Thursday, March 28, 2013

BLAKE & SCIENCE

The Eternal purpose of Science is stated in the final lines of the Four Zoas:

Four Zoas, Night IX, PAGE 139, (E 407) 
The Sun arises from his dewy bed & the fresh air, 
Play in his smiling beams giving the seeds of life to grow
And the fresh Earth beams forth ten thousand thousand springs of life
Urthona is arisen in his strength no longer now
Divided from Enitharmon no longer the Spectre Los                
Where is the Spectre of Prophecy where the delusive Phantom
Departed & Urthona rises from the ruinous walls
In all his ancient strength to form the golden armour of science
For intellectual War The war of swords departed now
The dark Religions are departed & sweet Science reigns"  
Blake begins the Four Zoas by quoting on Page 3, Ephesians 6:12 in Greek.

Ephesians 6
[10] Finally, my brethren, be strong in the Lord, and in the power of his might.
[11] Put on the whole armour of God, that ye may be able to stand against the wiles of the devil.
[12] For we wrestle not against flesh and blood, but against principalities, against powers, against the rulers of the darkness of this world, against spiritual wickedness in high places.
[13] Wherefore take unto you the whole armour of God, that ye may be able to withstand in the evil day, and having done all, to stand.
[14] Stand therefore, having your loins girt about with truth, and having on the breastplate of righteousness;
[15] And your feet shod with the preparation of the gospel of peace;
[16] Above all, taking the shield of faith, wherewith ye shall be able to quench all the fiery darts of the wicked.
[17] And take the helmet of salvation, and the sword of the Spirit, which is the word of God:
[18] Praying always with all prayer and supplication in the Spirit, and watching thereunto with all perseverance and supplication for all saints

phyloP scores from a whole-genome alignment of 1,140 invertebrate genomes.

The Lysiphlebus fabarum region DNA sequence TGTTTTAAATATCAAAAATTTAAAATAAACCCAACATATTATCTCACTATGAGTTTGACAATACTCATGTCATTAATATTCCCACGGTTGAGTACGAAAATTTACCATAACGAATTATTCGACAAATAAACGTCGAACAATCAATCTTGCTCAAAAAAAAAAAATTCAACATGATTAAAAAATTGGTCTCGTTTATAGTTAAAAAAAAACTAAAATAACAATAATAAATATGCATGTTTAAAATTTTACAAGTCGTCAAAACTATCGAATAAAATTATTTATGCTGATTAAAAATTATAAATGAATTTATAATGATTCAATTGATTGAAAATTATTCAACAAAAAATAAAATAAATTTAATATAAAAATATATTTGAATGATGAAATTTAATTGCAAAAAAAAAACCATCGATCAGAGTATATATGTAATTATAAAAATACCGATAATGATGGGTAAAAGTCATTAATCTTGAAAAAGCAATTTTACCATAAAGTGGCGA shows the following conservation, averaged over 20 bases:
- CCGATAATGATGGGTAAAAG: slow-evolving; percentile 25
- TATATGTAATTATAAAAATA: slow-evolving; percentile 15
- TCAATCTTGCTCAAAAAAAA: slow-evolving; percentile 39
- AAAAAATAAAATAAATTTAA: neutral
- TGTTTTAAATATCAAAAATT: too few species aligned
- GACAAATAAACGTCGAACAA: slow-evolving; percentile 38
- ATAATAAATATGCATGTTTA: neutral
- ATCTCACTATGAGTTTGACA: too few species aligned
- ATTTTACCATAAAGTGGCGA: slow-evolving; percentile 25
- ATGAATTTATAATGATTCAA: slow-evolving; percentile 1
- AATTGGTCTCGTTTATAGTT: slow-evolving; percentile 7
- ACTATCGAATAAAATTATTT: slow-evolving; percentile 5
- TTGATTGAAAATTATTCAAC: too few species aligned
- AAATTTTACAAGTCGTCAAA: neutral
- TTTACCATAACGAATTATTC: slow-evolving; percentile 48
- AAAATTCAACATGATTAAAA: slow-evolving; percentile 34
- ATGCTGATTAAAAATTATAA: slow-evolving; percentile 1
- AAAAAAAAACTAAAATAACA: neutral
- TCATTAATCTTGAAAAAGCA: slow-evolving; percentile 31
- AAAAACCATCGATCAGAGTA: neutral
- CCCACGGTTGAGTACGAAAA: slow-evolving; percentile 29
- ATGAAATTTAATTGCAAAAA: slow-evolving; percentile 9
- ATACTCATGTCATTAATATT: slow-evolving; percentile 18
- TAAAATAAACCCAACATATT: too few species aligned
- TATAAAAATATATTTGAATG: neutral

Ackland Art Museum
University of North Carolina
A Breach in a City, the Morning After the Battle
The armour of God which man wears to protect himself from the 'rulers of the darkness of this world' is called by Blake: Science. 

Science is the outer garment formed by the imagination to conduct the intellectual war. 'Nature is a Vision of the Science of the Elohim' (Milton, Plate 29).  The Elohim to Blake can represent the creative aspect of God as in the creation of Adam by the Elohim. So Science gives the material form to images which arise in the imagination. Art and Science are both present in the Eternal world as well as on the Earth, but the Earthly form may be degraded into what may seem to be a parody of  the  Heavenly original.   


Milton, Plate 29 [31], (E 128)
"But Rahab & Tirzah pervert
Their mild influences, therefore the Seven Eyes of God walk round
The Three Heavens of Ulro, where Tirzah & her Sisters            
Weave the black Woof of Death upon Entuthon Benython
In the Vale of Surrey where Horeb terminates in Rephaim
The stamping feet of Zelophehads Daughters are coverd with Human gore
Upon the treddles of the Loom, they sing to the winged shuttle:
The River rises above his banks to wash the Woof:                
He takes it in his arms: be passes it in strength thro his current
The veil of human miseries is woven over the Ocean